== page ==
Traditional French family bistro is the choice for today. Allard has been a family restaurant since early in the 20th century with the business and the original recipes passed down through generations.
It is not until we arrive that we realise it is a place we had walked past on our last trip; we had peered through lovely little windows watching busy chefs in the tiny spotless kitchen, thinking it looked fantastic and we must go sometime.
I remember being drawn to the quote on the menu…..
“our clients do not come to Allard to have an original culinary experience but to meet again with historical French recipes very dear to them” Andre Allard.
The quote from Fernande who is the daughter in law of Martha Allard the original mother-cook and who was bequeathed with Martha’s recipes and secrets and with that the mantle of taking the family bistro into the next generation; also speaks volumes to me….
“my cuisine is simple and requires patience….it is essentially based on simmering and cooking lovingly…it is not for people in a hurry” Fernande Allard.
For me food is more than being fed. A meal prepared with love and received with loving appreciation is a divine, sensual experience that tantalises all your senses. Here, I am looking forward to good honest simple food that honours the passion invested in those recipes so many years ago.
We are not disappointed. The menu is filled with traditional French recipes, duck foie gras, Ferdinande’s frog legs, ox tail and back of doe with juniper berries We opt for escargot with herb butter to start and the signature Challans Duck with olives for two, with a side of potatoes for main.
The waiter immediately goes to town changing our table setting in preparation for our oyster of the garden extravaganza. With a flourish we are each presented with long two pronged forks and eyelash curlers. It turns out the waiter didn’t think I needed to touch up my makeup… The eyelash curler what-nots were apparently for holding the wee snail shell. When the dear little things arrived they looked so pretty, Amber and cream spirals glistening with butter and filled with bright green herbs. They smelled fantastic.
The first attempt with the tools was tricky, trying very hard not to have the flying snail scene from pretty woman throw me off my game. Having finally secured the shell, I slide the long slender fork in and whisk the little bugger out. A raised eyebrow and a little grin, I fancy that I looked like I had done it a thousand times as I popped the tender morsel in my mouth. The herb and garlic filling was incredible and the little snail was hot and tender. Puddles of herby buttery goodness are hungrily mopped up with wood oven baked crusty grain bread.
Our duck prepared to order will take 45 minutes, I love it, “not for people in a hurry”. We relax into our lovely Beaujolais and take in the atmosphere of the place.
The restaurant has several small salons, seating only small numbers in each, on small tables with the ubiquitous Paris café chair. The building is very old, 1700’s perhaps, with low ceilings and doors, the walls have leaned over time and the crooked windows are covered by thick bars because it was originally a wine shop. A law from 1720 apparently required wine stores to secure their shops with bars. It has a cosy homely feel, like we are sitting in Martha’s home rather than a restaurant. It is simply decorated, dark timbers, panelled walls and ceilings, period wallpaper and large brass hooks high on the walls to hold our coats. There are only a few low hung lights, I imagine in the evening it would be dark and moody.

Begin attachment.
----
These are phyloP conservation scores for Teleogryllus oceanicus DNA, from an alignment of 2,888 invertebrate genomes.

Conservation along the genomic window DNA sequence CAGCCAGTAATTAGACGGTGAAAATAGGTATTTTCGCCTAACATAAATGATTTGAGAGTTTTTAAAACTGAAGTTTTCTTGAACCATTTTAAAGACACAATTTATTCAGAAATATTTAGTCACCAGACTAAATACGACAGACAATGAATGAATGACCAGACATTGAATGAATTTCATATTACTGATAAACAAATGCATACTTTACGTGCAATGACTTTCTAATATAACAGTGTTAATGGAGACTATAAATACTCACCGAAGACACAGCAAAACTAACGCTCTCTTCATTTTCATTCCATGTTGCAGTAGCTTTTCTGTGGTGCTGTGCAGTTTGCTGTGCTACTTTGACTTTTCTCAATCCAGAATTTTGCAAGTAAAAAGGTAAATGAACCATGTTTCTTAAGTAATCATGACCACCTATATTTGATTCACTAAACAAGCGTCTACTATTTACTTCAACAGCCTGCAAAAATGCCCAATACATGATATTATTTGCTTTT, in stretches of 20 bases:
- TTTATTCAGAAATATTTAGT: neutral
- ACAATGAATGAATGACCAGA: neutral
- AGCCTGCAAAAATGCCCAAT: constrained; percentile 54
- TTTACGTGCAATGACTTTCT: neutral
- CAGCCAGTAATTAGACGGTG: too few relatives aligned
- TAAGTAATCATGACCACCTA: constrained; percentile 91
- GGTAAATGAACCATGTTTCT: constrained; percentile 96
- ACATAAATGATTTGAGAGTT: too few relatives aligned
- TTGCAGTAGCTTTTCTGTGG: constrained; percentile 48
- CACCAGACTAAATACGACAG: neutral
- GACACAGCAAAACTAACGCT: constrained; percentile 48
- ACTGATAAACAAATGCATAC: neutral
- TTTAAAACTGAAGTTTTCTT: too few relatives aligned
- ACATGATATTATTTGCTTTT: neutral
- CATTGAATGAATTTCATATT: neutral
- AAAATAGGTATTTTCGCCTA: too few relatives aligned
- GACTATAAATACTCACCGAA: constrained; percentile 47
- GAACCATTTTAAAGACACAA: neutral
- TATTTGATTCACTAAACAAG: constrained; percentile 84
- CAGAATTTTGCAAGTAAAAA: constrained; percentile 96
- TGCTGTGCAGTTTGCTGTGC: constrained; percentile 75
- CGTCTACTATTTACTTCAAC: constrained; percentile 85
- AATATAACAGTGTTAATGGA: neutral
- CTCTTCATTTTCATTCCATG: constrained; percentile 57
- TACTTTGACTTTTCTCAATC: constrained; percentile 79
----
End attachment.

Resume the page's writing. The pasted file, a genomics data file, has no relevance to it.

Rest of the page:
Our table is next to the bar, a perfect spot with a little more room than some and we can pinch a little space on the bar for our water and wine freeing up some real estate on the table. This is much needed when our duck arrives. Resplendent in its silver oval platter, our duck sits floating in a shallow pool of golden jus and plentifully adorned with bright green olives.
This is a very special but simple dish. Challans duck is a particular breed of duck known for very tender and lean meat. They are raised in the Vendée area of France where they are allowed to roam free along the canals, foraging for themselves. Nests are built for them to enjoy in the rushes. They are gathered up at 8 weeks old for a little fattening up for market.
Our duck would have to be the best duck I have ever eaten. The skin is crisp, the meat tender and pink. It is not at all fatty. There is a lot of thick juicy meat on this bird, more than I have seen on a duck before, I’m fascinated. Each part of the bird is distinctly different in flavour, so it’s a new taste sensation with every bite. The bright green olives are warm but still firm, my favourite type of olive too. Together with a fork full of duck a stunning combination.
Our side dish of potato turns out to be a little pot of tiny tiny new potatoes that have been confit to a rich deep golden brown. I’m thinking in duck fat. They taste amazing and are the perfect accompaniment. I can’t help going back for just one more spoonful of the shiny golden jus which pulls everything together so beautifully.
Our duck carcass is carried away and we very contentedly ask for l’addition. No way on earth is dessert a possibility. We opt instead for a leisurely walk through historic St Germain des Pres.